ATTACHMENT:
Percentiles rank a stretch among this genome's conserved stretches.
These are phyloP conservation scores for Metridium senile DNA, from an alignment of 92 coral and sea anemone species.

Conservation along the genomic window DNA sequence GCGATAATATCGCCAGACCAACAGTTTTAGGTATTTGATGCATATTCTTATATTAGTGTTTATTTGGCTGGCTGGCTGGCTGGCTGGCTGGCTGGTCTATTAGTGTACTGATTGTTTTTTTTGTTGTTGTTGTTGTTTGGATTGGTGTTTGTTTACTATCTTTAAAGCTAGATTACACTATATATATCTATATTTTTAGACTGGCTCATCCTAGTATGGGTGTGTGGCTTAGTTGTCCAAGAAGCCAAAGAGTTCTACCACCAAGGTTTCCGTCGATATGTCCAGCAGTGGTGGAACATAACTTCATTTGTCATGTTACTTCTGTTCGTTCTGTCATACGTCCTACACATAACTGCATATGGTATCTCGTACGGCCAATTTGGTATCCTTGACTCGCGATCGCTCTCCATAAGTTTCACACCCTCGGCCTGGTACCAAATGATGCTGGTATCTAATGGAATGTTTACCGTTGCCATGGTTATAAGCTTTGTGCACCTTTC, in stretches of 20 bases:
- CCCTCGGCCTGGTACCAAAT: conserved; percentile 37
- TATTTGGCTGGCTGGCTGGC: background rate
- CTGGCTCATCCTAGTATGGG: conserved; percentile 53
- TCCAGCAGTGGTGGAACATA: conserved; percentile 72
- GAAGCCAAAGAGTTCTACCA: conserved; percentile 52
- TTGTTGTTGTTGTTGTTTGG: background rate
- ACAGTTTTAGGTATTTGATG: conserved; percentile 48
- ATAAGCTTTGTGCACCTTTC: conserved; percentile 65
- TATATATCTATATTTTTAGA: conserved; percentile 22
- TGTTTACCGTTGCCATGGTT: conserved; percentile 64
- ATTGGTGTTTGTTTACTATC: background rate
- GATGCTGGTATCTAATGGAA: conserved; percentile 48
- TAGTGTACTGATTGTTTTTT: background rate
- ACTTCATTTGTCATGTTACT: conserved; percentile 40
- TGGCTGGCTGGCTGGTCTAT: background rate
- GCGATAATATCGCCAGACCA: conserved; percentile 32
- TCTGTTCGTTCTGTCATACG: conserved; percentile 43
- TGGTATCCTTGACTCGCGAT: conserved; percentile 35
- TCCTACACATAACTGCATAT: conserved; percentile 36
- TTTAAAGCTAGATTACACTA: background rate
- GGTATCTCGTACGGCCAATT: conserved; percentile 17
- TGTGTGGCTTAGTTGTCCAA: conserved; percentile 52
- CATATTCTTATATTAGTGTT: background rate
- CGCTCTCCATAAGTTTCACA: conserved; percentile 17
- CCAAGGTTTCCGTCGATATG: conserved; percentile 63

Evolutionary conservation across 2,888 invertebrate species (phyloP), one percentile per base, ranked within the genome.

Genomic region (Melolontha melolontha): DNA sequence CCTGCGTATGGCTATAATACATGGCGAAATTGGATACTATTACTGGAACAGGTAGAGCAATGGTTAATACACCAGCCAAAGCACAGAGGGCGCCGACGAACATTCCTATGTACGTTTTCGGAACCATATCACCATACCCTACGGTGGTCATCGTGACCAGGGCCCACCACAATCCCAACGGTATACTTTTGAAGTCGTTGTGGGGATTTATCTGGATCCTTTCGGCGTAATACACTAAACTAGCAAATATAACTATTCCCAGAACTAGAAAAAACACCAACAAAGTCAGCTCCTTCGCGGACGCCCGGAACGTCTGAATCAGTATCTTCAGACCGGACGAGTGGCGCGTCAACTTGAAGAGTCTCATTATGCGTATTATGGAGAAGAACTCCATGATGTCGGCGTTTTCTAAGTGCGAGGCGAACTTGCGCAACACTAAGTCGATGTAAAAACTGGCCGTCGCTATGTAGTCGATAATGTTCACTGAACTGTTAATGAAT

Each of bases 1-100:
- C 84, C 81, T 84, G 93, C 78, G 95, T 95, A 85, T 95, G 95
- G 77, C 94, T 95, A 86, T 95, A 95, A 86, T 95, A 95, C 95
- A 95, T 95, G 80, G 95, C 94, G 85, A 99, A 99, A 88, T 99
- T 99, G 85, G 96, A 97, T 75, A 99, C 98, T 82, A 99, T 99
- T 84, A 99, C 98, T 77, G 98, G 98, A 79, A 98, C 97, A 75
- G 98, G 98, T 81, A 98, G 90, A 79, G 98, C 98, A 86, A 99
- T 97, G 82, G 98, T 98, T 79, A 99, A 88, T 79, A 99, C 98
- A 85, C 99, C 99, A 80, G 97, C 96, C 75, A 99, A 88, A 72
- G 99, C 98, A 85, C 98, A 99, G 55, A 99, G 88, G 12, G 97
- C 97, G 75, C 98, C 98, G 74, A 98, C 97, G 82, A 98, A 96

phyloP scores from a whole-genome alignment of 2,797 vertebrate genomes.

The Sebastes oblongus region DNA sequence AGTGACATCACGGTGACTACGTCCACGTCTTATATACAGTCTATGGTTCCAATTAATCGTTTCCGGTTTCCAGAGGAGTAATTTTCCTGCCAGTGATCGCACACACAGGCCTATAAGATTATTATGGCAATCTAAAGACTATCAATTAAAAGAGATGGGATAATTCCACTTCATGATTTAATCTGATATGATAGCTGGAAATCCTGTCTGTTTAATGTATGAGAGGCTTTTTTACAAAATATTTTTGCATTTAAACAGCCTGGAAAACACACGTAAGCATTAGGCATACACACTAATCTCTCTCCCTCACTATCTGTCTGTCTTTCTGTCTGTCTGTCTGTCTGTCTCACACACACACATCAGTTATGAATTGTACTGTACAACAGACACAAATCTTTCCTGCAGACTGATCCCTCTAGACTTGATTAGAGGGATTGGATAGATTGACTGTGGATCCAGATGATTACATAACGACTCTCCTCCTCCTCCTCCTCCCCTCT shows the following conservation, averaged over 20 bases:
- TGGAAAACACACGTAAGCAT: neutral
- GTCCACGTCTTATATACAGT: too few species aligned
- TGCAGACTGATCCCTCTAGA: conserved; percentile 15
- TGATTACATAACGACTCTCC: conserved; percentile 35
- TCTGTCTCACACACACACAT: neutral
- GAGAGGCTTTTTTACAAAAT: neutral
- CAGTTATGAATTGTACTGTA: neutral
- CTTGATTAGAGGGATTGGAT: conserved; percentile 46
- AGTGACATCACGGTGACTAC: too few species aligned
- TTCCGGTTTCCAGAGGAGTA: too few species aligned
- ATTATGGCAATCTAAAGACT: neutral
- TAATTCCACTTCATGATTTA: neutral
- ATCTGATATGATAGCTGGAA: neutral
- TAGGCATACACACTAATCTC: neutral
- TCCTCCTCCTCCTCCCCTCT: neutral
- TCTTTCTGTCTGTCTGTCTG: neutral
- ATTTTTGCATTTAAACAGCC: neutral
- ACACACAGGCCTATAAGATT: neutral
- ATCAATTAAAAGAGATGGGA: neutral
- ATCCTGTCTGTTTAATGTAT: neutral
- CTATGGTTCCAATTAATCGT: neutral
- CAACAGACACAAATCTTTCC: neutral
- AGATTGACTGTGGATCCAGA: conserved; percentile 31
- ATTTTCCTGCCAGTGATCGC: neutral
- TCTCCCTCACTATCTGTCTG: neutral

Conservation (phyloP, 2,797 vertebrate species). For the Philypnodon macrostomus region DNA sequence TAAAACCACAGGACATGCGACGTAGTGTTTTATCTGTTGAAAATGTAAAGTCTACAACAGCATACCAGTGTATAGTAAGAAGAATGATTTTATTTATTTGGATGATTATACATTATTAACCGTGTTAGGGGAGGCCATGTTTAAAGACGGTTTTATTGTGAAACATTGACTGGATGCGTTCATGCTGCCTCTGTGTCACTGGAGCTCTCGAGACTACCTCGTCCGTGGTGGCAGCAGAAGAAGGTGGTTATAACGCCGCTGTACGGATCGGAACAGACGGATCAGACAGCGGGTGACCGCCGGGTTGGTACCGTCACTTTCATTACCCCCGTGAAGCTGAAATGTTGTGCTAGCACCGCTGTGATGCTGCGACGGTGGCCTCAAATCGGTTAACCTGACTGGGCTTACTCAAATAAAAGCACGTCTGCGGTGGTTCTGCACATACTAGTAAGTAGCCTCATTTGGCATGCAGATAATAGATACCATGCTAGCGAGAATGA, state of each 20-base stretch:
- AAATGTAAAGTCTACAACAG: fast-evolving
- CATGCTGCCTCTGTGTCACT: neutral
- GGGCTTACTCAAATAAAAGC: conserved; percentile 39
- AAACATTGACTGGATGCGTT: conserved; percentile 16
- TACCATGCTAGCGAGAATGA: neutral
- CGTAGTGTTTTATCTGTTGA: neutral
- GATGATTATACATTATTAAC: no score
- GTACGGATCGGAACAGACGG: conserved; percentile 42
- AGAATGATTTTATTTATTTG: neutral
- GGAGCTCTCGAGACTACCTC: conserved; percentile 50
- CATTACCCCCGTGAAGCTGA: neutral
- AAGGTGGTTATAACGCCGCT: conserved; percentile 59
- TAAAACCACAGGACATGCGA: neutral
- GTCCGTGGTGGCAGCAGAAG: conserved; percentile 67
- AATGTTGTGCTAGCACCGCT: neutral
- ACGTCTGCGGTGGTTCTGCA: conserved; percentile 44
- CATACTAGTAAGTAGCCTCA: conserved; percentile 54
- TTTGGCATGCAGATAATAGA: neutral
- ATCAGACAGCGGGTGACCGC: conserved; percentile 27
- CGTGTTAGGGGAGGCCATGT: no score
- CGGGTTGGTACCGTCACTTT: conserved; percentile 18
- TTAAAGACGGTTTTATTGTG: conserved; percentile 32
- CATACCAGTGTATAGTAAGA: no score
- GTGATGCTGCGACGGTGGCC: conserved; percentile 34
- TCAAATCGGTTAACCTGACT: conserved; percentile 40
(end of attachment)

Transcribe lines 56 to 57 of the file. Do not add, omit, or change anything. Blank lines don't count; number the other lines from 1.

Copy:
- ATCTGATATGATAGCTGGAA: neutral
- TAGGCATACACACTAATCTC: neutral